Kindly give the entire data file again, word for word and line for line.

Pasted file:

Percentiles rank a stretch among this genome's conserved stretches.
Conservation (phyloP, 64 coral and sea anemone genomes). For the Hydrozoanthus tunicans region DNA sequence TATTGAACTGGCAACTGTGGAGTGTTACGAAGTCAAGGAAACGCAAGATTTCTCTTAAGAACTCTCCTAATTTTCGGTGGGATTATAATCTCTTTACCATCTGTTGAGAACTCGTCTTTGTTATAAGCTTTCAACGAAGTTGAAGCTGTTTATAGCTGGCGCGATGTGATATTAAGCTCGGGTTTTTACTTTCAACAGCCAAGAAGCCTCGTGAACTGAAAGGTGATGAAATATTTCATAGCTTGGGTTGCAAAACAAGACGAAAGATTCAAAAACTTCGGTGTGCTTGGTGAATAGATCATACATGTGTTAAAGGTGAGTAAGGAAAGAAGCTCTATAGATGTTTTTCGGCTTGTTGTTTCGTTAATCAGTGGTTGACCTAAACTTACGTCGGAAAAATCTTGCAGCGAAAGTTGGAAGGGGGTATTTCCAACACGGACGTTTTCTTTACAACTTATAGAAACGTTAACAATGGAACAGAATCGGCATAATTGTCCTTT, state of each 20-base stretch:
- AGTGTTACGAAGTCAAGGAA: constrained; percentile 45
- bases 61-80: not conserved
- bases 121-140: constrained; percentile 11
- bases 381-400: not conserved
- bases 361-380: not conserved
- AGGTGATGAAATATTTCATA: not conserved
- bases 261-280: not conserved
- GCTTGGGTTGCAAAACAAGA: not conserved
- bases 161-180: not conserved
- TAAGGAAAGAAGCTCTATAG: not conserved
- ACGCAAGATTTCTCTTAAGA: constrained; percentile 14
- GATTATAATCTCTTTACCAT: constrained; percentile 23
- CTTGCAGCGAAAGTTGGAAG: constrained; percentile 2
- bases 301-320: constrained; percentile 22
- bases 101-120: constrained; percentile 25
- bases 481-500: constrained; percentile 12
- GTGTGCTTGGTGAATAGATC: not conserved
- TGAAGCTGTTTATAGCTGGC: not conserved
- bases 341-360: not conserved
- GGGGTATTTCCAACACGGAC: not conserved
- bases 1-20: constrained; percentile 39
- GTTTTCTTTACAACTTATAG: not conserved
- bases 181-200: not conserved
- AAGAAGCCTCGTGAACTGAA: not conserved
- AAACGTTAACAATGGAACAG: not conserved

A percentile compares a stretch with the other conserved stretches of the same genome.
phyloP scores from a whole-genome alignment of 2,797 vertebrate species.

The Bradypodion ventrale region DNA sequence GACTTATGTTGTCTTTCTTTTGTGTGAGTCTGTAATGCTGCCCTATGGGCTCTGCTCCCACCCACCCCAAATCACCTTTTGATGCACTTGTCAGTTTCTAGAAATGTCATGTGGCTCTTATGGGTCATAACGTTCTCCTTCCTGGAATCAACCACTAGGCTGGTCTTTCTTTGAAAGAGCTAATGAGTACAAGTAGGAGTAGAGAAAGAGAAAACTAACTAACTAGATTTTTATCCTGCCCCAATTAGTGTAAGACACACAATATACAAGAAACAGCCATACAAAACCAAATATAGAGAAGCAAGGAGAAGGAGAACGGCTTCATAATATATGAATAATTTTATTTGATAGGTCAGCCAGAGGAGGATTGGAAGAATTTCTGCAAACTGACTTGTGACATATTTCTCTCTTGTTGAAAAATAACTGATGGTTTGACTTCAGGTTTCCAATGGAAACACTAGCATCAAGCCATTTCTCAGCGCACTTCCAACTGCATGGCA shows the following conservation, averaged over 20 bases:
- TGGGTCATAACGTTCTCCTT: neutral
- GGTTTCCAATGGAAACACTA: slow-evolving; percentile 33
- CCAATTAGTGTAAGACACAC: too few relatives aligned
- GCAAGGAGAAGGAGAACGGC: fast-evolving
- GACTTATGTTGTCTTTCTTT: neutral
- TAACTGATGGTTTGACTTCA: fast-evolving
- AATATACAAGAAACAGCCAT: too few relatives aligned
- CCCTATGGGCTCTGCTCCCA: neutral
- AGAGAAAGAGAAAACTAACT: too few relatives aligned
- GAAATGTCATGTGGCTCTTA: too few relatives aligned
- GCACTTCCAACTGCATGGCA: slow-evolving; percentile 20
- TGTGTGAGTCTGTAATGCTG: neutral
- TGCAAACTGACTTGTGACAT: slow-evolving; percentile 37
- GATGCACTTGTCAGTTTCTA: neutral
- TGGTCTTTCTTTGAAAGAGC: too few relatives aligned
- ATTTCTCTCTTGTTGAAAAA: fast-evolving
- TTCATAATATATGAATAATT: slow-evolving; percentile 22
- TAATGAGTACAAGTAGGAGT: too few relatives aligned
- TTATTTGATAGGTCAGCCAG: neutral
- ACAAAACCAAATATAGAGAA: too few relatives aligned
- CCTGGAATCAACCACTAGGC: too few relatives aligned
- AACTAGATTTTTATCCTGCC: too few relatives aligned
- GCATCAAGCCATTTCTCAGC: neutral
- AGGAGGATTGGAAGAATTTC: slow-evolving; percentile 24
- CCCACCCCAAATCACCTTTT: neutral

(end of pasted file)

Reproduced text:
Percentiles rank a stretch among this genome's conserved stretches.
Conservation (phyloP, 64 coral and sea anemone genomes). For the Hydrozoanthus tunicans region DNA sequence TATTGAACTGGCAACTGTGGAGTGTTACGAAGTCAAGGAAACGCAAGATTTCTCTTAAGAACTCTCCTAATTTTCGGTGGGATTATAATCTCTTTACCATCTGTTGAGAACTCGTCTTTGTTATAAGCTTTCAACGAAGTTGAAGCTGTTTATAGCTGGCGCGATGTGATATTAAGCTCGGGTTTTTACTTTCAACAGCCAAGAAGCCTCGTGAACTGAAAGGTGATGAAATATTTCATAGCTTGGGTTGCAAAACAAGACGAAAGATTCAAAAACTTCGGTGTGCTTGGTGAATAGATCATACATGTGTTAAAGGTGAGTAAGGAAAGAAGCTCTATAGATGTTTTTCGGCTTGTTGTTTCGTTAATCAGTGGTTGACCTAAACTTACGTCGGAAAAATCTTGCAGCGAAAGTTGGAAGGGGGTATTTCCAACACGGACGTTTTCTTTACAACTTATAGAAACGTTAACAATGGAACAGAATCGGCATAATTGTCCTTT, state of each 20-base stretch:
- AGTGTTACGAAGTCAAGGAA: constrained; percentile 45
- bases 61-80: not conserved
- bases 121-140: constrained; percentile 11
- bases 381-400: not conserved
- bases 361-380: not conserved
- AGGTGATGAAATATTTCATA: not conserved
- bases 261-280: not conserved
- GCTTGGGTTGCAAAACAAGA: not conserved
- bases 161-180: not conserved
- TAAGGAAAGAAGCTCTATAG: not conserved
- ACGCAAGATTTCTCTTAAGA: constrained; percentile 14
- GATTATAATCTCTTTACCAT: constrained; percentile 23
- CTTGCAGCGAAAGTTGGAAG: constrained; percentile 2
- bases 301-320: constrained; percentile 22
- bases 101-120: constrained; percentile 25
- bases 481-500: constrained; percentile 12
- GTGTGCTTGGTGAATAGATC: not conserved
- TGAAGCTGTTTATAGCTGGC: not conserved
- bases 341-360: not conserved
- GGGGTATTTCCAACACGGAC: not conserved
- bases 1-20: constrained; percentile 39
- GTTTTCTTTACAACTTATAG: not conserved
- bases 181-200: not conserved
- AAGAAGCCTCGTGAACTGAA: not conserved
- AAACGTTAACAATGGAACAG: not conserved

A percentile compares a stretch with the other conserved stretches of the same genome.
phyloP scores from a whole-genome alignment of 2,797 vertebrate species.

The Bradypodion ventrale region DNA sequence GACTTATGTTGTCTTTCTTTTGTGTGAGTCTGTAATGCTGCCCTATGGGCTCTGCTCCCACCCACCCCAAATCACCTTTTGATGCACTTGTCAGTTTCTAGAAATGTCATGTGGCTCTTATGGGTCATAACGTTCTCCTTCCTGGAATCAACCACTAGGCTGGTCTTTCTTTGAAAGAGCTAATGAGTACAAGTAGGAGTAGAGAAAGAGAAAACTAACTAACTAGATTTTTATCCTGCCCCAATTAGTGTAAGACACACAATATACAAGAAACAGCCATACAAAACCAAATATAGAGAAGCAAGGAGAAGGAGAACGGCTTCATAATATATGAATAATTTTATTTGATAGGTCAGCCAGAGGAGGATTGGAAGAATTTCTGCAAACTGACTTGTGACATATTTCTCTCTTGTTGAAAAATAACTGATGGTTTGACTTCAGGTTTCCAATGGAAACACTAGCATCAAGCCATTTCTCAGCGCACTTCCAACTGCATGGCA shows the following conservation, averaged over 20 bases:
- TGGGTCATAACGTTCTCCTT: neutral
- GGTTTCCAATGGAAACACTA: slow-evolving; percentile 33
- CCAATTAGTGTAAGACACAC: too few relatives aligned
- GCAAGGAGAAGGAGAACGGC: fast-evolving
- GACTTATGTTGTCTTTCTTT: neutral
- TAACTGATGGTTTGACTTCA: fast-evolving
- AATATACAAGAAACAGCCAT: too few relatives aligned
- CCCTATGGGCTCTGCTCCCA: neutral
- AGAGAAAGAGAAAACTAACT: too few relatives aligned
- GAAATGTCATGTGGCTCTTA: too few relatives aligned
- GCACTTCCAACTGCATGGCA: slow-evolving; percentile 20
- TGTGTGAGTCTGTAATGCTG: neutral
- TGCAAACTGACTTGTGACAT: slow-evolving; percentile 37
- GATGCACTTGTCAGTTTCTA: neutral
- TGGTCTTTCTTTGAAAGAGC: too few relatives aligned
- ATTTCTCTCTTGTTGAAAAA: fast-evolving
- TTCATAATATATGAATAATT: slow-evolving; percentile 22
- TAATGAGTACAAGTAGGAGT: too few relatives aligned
- TTATTTGATAGGTCAGCCAG: neutral
- ACAAAACCAAATATAGAGAA: too few relatives aligned
- CCTGGAATCAACCACTAGGC: too few relatives aligned
- AACTAGATTTTTATCCTGCC: too few relatives aligned
- GCATCAAGCCATTTCTCAGC: neutral
- AGGAGGATTGGAAGAATTTC: slow-evolving; percentile 24
- CCCACCCCAAATCACCTTTT: neutral